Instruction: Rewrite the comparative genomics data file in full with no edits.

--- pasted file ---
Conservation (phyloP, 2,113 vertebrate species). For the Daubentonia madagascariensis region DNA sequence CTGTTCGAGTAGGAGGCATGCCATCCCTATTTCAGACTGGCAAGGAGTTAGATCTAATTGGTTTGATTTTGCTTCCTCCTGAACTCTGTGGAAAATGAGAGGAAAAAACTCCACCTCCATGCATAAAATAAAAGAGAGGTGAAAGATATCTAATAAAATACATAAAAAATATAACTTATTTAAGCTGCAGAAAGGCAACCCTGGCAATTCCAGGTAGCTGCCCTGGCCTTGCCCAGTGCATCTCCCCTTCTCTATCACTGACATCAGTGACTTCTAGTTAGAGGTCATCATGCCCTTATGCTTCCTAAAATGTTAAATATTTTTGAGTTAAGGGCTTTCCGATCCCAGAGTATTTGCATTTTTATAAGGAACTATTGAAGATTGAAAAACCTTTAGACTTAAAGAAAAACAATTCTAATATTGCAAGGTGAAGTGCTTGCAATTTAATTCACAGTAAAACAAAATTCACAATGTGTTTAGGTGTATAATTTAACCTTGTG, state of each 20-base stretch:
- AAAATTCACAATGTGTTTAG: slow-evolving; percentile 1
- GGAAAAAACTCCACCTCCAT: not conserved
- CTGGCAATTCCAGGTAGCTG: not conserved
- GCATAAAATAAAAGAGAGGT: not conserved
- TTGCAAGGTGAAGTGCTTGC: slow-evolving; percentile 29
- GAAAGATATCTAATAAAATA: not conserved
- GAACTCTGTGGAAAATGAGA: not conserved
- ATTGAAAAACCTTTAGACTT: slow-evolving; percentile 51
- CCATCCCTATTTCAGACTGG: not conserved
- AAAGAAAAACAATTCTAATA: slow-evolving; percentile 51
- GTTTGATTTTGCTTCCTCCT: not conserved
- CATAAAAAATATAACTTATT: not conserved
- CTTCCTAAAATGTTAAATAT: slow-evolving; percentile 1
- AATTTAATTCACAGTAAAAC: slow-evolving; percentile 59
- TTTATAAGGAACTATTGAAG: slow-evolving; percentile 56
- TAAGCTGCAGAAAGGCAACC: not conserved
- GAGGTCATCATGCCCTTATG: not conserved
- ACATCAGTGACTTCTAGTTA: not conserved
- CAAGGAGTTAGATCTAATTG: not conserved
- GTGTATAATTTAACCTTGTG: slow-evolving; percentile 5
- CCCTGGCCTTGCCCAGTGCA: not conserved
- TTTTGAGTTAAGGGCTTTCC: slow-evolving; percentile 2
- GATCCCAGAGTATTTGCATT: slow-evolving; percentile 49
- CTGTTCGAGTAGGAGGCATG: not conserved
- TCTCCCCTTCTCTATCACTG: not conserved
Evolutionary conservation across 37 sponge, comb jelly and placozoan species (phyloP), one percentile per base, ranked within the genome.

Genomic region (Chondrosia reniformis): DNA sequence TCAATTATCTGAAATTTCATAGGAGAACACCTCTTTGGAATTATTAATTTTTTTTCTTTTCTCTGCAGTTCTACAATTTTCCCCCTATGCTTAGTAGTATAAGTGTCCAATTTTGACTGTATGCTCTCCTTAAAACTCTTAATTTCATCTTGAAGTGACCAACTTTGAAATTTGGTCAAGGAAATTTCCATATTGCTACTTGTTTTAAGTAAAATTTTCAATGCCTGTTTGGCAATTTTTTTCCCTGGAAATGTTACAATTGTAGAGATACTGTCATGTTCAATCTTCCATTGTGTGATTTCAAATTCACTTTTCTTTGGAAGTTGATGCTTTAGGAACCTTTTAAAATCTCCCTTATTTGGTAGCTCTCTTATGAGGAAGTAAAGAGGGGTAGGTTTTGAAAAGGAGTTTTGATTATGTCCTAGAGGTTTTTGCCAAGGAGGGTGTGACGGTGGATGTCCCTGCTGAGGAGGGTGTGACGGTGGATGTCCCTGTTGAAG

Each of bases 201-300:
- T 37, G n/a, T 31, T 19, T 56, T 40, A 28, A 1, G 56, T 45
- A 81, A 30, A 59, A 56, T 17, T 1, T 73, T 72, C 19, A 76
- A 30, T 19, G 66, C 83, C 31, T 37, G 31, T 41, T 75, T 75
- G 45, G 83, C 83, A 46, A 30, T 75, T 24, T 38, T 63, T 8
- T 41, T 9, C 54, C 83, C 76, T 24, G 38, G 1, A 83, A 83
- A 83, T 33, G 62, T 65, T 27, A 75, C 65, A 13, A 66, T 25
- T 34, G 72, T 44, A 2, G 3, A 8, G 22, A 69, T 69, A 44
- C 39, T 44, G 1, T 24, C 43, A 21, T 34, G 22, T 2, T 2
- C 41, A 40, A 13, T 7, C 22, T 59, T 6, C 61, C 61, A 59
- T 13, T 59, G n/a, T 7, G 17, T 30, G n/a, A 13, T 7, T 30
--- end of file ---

Conservation (phyloP, 2,113 vertebrate species). For the Daubentonia madagascariensis region DNA sequence CTGTTCGAGTAGGAGGCATGCCATCCCTATTTCAGACTGGCAAGGAGTTAGATCTAATTGGTTTGATTTTGCTTCCTCCTGAACTCTGTGGAAAATGAGAGGAAAAAACTCCACCTCCATGCATAAAATAAAAGAGAGGTGAAAGATATCTAATAAAATACATAAAAAATATAACTTATTTAAGCTGCAGAAAGGCAACCCTGGCAATTCCAGGTAGCTGCCCTGGCCTTGCCCAGTGCATCTCCCCTTCTCTATCACTGACATCAGTGACTTCTAGTTAGAGGTCATCATGCCCTTATGCTTCCTAAAATGTTAAATATTTTTGAGTTAAGGGCTTTCCGATCCCAGAGTATTTGCATTTTTATAAGGAACTATTGAAGATTGAAAAACCTTTAGACTTAAAGAAAAACAATTCTAATATTGCAAGGTGAAGTGCTTGCAATTTAATTCACAGTAAAACAAAATTCACAATGTGTTTAGGTGTATAATTTAACCTTGTG, state of each 20-base stretch:
- AAAATTCACAATGTGTTTAG: slow-evolving; percentile 1
- GGAAAAAACTCCACCTCCAT: not conserved
- CTGGCAATTCCAGGTAGCTG: not conserved
- GCATAAAATAAAAGAGAGGT: not conserved
- TTGCAAGGTGAAGTGCTTGC: slow-evolving; percentile 29
- GAAAGATATCTAATAAAATA: not conserved
- GAACTCTGTGGAAAATGAGA: not conserved
- ATTGAAAAACCTTTAGACTT: slow-evolving; percentile 51
- CCATCCCTATTTCAGACTGG: not conserved
- AAAGAAAAACAATTCTAATA: slow-evolving; percentile 51
- GTTTGATTTTGCTTCCTCCT: not conserved
- CATAAAAAATATAACTTATT: not conserved
- CTTCCTAAAATGTTAAATAT: slow-evolving; percentile 1
- AATTTAATTCACAGTAAAAC: slow-evolving; percentile 59
- TTTATAAGGAACTATTGAAG: slow-evolving; percentile 56
- TAAGCTGCAGAAAGGCAACC: not conserved
- GAGGTCATCATGCCCTTATG: not conserved
- ACATCAGTGACTTCTAGTTA: not conserved
- CAAGGAGTTAGATCTAATTG: not conserved
- GTGTATAATTTAACCTTGTG: slow-evolving; percentile 5
- CCCTGGCCTTGCCCAGTGCA: not conserved
- TTTTGAGTTAAGGGCTTTCC: slow-evolving; percentile 2
- GATCCCAGAGTATTTGCATT: slow-evolving; percentile 49
- CTGTTCGAGTAGGAGGCATG: not conserved
- TCTCCCCTTCTCTATCACTG: not conserved
Evolutionary conservation across 37 sponge, comb jelly and placozoan species (phyloP), one percentile per base, ranked within the genome.

Genomic region (Chondrosia reniformis): DNA sequence TCAATTATCTGAAATTTCATAGGAGAACACCTCTTTGGAATTATTAATTTTTTTTCTTTTCTCTGCAGTTCTACAATTTTCCCCCTATGCTTAGTAGTATAAGTGTCCAATTTTGACTGTATGCTCTCCTTAAAACTCTTAATTTCATCTTGAAGTGACCAACTTTGAAATTTGGTCAAGGAAATTTCCATATTGCTACTTGTTTTAAGTAAAATTTTCAATGCCTGTTTGGCAATTTTTTTCCCTGGAAATGTTACAATTGTAGAGATACTGTCATGTTCAATCTTCCATTGTGTGATTTCAAATTCACTTTTCTTTGGAAGTTGATGCTTTAGGAACCTTTTAAAATCTCCCTTATTTGGTAGCTCTCTTATGAGGAAGTAAAGAGGGGTAGGTTTTGAAAAGGAGTTTTGATTATGTCCTAGAGGTTTTTGCCAAGGAGGGTGTGACGGTGGATGTCCCTGCTGAGGAGGGTGTGACGGTGGATGTCCCTGTTGAAG

Each of bases 201-300:
- T 37, G n/a, T 31, T 19, T 56, T 40, A 28, A 1, G 56, T 45
- A 81, A 30, A 59, A 56, T 17, T 1, T 73, T 72, C 19, A 76
- A 30, T 19, G 66, C 83, C 31, T 37, G 31, T 41, T 75, T 75
- G 45, G 83, C 83, A 46, A 30, T 75, T 24, T 38, T 63, T 8
- T 41, T 9, C 54, C 83, C 76, T 24, G 38, G 1, A 83, A 83
- A 83, T 33, G 62, T 65, T 27, A 75, C 65, A 13, A 66, T 25
- T 34, G 72, T 44, A 2, G 3, A 8, G 22, A 69, T 69, A 44
- C 39, T 44, G 1, T 24, C 43, A 21, T 34, G 22, T 2, T 2
- C 41, A 40, A 13, T 7, C 22, T 59, T 6, C 61, C 61, A 59
- T 13, T 59, G n/a, T 7, G 17, T 30, G n/a, A 13, T 7, T 30